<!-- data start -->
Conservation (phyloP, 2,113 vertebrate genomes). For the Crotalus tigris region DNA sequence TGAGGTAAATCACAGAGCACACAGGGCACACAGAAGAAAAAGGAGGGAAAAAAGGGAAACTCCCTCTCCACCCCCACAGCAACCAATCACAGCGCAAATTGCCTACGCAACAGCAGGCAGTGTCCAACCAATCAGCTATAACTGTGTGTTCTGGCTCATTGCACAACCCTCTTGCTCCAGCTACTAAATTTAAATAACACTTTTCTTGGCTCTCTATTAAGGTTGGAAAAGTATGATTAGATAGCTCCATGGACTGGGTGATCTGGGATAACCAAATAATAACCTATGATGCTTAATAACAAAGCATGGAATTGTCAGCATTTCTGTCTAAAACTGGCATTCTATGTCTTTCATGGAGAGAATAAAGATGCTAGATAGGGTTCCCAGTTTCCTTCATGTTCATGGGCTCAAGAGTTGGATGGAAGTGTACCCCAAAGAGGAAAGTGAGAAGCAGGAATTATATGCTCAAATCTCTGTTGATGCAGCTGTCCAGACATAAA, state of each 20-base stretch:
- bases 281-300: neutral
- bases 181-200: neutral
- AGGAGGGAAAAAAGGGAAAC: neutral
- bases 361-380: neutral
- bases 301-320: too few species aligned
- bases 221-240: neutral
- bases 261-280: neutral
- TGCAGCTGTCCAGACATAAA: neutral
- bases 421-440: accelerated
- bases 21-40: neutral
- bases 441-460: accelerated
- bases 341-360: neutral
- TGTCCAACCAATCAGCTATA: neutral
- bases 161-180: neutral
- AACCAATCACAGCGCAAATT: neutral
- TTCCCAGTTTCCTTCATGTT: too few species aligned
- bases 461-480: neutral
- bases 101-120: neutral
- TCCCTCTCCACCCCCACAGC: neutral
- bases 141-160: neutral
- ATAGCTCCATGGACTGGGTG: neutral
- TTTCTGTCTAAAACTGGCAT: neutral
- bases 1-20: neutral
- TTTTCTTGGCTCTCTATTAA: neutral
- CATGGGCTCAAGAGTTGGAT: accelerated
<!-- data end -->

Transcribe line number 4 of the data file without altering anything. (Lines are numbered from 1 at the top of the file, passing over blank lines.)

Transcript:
- AGGAGGGAAAAAAGGGAAAC: neutral